Solving the essential JavaScript interview question

Exploring some potential solutions to the essential JavaScript Interview question and some further reading.

JavaScript Interview Solutions Masthead

This is Part 2 of Presenting the essential JavaScript interview question

Just to remind ourselves of the problem at hand, here’s the code again for reference.

(function() {
    const numbers = [0.1, 0.2, 0.3];
    let sum = 0;

    for (var i = 0; i < numbers.length; ++i) {
        setTimeout(() => {
            sum += numbers[i];
        }, 0);
    }

    console.log(sum === 0.6);
})();

There are actually two problems that need to be solved in this exercise.


Problem 1

We need to sum the values in the numbers array and assign that value to the sum variable.

There are a number of ways we can accomplish this. I’ll just cover a couple and point you in the right direction for others, otherwise we could be here for days!


1. Remove the setTimeout

By removing the setTimeout(() => { .. }, 0);, the enclosed operation takes place immediately inside the current execution context, rather than being added to the message queue.

This means that sum += numbers[i]; has access to the i variable each time that it is incremented and retrieves each item from the numbers array.

Thus sum becomes the sum of each item in the numbers array.

(function() {
    const numbers = [0.1, 0.2, 0.3];
    let sum = 0;

    for (var i = 0; i < numbers.length; ++i) {
        sum += numbers[i];
    }

    console.log(sum === 0.6);
})();


2. Use Array.prototype.reduce

This is a classic reducer pattern, so what better way to solve it than to use reduce?

This functionality exists in all popular functional programming libraries for JavaScript, such as Lodash or Underscore.

It’s also available directly on the Array prototype in JavaScript!

(function() {
    const numbers = [0.1, 0.2, 0.3];

    let sum = numbers.reduce((a, c) => a + c);

    console.log(sum === 0.6);
})();

Read: Array.prototype.reduce() - MDN web docs

Other potential solutions

  • Create an implicit closure by initialising i with let.
  • Create an explicit closure by wrapping the setTimeout in an IIFE.

Problem 2

You may have noticed that even after implementing either of the previous solutions, we still have the problem that our assertion console.log(sum === 0.6) returns false.

This is due to the standard that JavaScript uses for its Number type - IEEE Standard 754.

This does not actually store the number we have, but a floating point representation of that number. This makes any assertion we make unreliable.

More often than not, the number we actually end up with after summing 0.1, 0.2, and 0.3, is actually 0.6000000000000001. This is pretty close to 0.6 but equality doesn’t deal with pretty close, it deals with being equal.

So, how can we fix this? Again, I’ll cover a couple of solutions then point you in the right direction for others.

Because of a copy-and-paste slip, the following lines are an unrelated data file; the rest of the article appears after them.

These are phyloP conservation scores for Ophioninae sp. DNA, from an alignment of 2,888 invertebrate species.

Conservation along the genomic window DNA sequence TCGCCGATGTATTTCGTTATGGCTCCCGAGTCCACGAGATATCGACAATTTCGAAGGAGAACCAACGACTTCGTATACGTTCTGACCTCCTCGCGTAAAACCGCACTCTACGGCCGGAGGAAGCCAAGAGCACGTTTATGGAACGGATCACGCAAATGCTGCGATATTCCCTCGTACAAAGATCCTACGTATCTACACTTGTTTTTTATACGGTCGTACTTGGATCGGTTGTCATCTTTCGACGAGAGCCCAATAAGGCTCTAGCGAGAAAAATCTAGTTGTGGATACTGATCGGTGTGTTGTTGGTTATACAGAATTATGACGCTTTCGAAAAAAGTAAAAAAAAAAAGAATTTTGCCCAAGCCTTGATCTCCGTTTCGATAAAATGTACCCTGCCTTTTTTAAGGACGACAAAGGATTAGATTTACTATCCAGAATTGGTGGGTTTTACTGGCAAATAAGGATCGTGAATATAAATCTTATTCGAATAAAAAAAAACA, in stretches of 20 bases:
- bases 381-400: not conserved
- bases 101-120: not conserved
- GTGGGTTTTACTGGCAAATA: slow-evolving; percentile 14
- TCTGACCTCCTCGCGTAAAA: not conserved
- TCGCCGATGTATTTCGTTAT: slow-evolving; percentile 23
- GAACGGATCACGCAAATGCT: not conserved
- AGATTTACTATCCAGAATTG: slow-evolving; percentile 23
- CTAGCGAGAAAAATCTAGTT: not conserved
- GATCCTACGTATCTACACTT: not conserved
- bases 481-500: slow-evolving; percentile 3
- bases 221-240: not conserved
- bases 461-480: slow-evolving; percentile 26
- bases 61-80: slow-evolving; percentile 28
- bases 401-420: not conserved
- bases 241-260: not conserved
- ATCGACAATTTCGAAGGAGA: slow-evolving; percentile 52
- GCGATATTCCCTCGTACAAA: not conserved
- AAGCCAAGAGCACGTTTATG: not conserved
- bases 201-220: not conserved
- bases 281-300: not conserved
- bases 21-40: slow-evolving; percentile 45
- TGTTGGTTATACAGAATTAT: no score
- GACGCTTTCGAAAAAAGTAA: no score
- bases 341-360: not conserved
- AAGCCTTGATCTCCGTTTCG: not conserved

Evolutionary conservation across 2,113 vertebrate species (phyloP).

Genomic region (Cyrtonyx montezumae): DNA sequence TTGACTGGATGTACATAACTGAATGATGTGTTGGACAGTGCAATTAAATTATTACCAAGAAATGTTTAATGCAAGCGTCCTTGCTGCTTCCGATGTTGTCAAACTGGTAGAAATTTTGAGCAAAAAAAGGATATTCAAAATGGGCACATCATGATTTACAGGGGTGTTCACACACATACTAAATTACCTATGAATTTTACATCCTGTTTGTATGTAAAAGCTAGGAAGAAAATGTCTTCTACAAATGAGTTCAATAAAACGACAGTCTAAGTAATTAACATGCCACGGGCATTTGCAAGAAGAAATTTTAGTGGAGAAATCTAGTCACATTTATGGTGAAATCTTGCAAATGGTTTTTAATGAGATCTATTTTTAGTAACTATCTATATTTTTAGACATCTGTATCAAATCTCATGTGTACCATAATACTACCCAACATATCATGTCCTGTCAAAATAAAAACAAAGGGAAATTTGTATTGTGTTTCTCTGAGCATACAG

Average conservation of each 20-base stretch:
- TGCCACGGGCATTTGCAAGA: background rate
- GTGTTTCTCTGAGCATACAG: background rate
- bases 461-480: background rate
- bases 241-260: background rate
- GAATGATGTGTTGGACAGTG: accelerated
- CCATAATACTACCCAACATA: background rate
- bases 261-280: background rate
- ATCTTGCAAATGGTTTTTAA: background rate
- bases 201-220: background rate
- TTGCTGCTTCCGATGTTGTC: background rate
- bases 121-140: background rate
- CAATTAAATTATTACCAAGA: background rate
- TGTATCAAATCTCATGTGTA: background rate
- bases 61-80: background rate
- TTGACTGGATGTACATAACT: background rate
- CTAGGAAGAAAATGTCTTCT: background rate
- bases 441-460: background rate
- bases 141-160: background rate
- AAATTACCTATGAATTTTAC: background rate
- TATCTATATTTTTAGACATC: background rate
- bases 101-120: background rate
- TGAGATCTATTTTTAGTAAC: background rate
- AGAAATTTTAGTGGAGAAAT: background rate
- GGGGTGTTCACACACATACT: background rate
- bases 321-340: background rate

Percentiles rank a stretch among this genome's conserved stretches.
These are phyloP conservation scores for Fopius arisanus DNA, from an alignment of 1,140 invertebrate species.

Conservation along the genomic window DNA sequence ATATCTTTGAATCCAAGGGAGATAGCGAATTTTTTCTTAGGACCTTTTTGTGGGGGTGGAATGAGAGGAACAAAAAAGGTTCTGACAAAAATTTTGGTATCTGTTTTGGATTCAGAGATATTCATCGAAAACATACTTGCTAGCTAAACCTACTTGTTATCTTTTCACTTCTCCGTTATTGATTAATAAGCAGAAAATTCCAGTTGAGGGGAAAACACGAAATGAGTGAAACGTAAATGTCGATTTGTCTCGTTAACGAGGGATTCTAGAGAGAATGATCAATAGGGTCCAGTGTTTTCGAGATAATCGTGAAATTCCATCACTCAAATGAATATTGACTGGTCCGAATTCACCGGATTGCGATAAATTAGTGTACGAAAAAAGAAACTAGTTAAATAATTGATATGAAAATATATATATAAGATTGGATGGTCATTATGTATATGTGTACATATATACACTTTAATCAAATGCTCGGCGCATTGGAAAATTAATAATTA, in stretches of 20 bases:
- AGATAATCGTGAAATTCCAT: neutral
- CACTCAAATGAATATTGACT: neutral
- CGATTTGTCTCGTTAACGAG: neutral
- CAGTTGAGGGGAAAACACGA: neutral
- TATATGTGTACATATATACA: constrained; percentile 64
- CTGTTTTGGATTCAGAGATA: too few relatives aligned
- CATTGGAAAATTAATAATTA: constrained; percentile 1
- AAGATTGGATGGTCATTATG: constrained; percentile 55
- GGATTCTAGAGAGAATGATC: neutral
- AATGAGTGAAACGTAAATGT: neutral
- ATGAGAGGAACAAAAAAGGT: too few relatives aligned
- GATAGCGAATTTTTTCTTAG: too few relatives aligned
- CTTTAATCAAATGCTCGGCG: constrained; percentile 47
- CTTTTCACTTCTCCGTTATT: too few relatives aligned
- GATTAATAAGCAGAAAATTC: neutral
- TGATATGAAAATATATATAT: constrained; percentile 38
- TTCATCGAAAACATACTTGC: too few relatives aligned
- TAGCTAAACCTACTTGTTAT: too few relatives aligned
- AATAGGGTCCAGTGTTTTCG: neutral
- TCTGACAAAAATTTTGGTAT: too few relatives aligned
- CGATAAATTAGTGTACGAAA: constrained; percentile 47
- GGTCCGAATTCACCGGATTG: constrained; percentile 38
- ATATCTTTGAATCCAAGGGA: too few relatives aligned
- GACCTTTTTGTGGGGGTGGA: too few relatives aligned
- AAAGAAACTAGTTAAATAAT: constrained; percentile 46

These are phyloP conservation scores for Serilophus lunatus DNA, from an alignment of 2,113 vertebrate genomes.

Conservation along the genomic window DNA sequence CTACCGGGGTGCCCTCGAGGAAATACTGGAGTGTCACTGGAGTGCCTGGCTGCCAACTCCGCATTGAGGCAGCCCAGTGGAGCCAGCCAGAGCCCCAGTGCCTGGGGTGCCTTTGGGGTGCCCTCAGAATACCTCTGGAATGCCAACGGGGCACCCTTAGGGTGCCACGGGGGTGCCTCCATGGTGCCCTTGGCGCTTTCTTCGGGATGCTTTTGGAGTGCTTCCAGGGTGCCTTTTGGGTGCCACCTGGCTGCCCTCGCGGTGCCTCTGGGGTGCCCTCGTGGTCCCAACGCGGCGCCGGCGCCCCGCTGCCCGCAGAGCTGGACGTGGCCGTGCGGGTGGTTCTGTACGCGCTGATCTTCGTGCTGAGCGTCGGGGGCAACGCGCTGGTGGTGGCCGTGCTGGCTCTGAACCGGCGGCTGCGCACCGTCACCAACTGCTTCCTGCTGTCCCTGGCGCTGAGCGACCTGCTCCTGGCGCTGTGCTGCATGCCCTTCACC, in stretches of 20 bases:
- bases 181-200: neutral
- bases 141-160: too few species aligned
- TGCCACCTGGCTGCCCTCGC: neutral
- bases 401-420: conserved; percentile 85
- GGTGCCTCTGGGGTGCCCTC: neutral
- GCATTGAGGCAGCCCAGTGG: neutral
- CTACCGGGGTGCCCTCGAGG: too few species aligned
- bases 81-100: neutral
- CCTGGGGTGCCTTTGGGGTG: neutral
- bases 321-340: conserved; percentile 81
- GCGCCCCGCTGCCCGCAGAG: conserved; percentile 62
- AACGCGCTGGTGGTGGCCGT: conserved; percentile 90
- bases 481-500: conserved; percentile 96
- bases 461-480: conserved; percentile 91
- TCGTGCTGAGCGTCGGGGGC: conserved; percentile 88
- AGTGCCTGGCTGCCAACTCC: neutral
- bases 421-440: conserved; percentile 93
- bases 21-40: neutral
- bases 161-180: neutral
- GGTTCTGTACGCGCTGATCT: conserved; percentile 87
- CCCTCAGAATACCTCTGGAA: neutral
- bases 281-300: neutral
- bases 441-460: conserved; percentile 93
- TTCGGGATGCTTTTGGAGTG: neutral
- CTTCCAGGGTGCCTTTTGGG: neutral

I’ll use Solution 2 from above as the basis for these solutions, since I believe this is the best solution for the first problem.


1. Use Number.prototype.toFixed

Since we know that we’re evaluating the value pointed to by sum against 0.6 - a number to one decimal place - we can use toFixed to ensure that the value sum points to is to one decimal place too.

(function() {
    const numbers = [0.1, 0.2, 0.3];

    let sum = numbers.reduce((a, c) => a + c).toFixed(1);

    console.log(sum === 0.6);
})();

Returns false …huh, why didn’t that work? 🤔

Well, illogical as it may sound, Number.prototype.toFixed doesn’t actually return a value of the Number type, it returns a string representation of that number.

So, we then have to parse that string back into the Number type to get a number. For this purpose, we’ll use Number.parseFloat.

As a side note, parseFloat is actually available on the global (or window) object, but was added as a static method to the Number object in ES6 (ES2015).

(function() {
    const numbers = [0.1, 0.2, 0.3];

    let sum = Number.parseFloat(numbers.reduce((a, c) => a + c).toFixed(1));

    console.log(sum === 0.6);
})();

Returns true …happy days! 😁


2. Use Math.round or Math.floor or Math.ceil or Math.…?

While integers in JavaScript are also represented using floating point, as specified by the IEEE Standard 754, they are a lot more reliable (at least small ones are).

So another approach may be to multiply each number by, say 10, then floor it, then divide by 10 afterwards, e.g.

(function() {
    const numbers = [0.1, 0.2, 0.3];

    let sum = numbers
        .map(number => Math.floor(number * 10))
        .reduce((a, c) => a + c) / 10;

    console.log(sum === 0.6);
})();

Conclusion

I hope that after these last two posts about this simple interview exercise, I’ve managed to convince the naysayers or at the very least, enlightened somebody to a concept they had not previously been aware of.

Hefty hopes and high goals, I know. But you know what they say… well, you probably do, I don’t, so…

[ insert appropriate quote here ]


As previously mentioned, there are numerous ways to solve this problem. If solved it differently then I’d love to hear about it.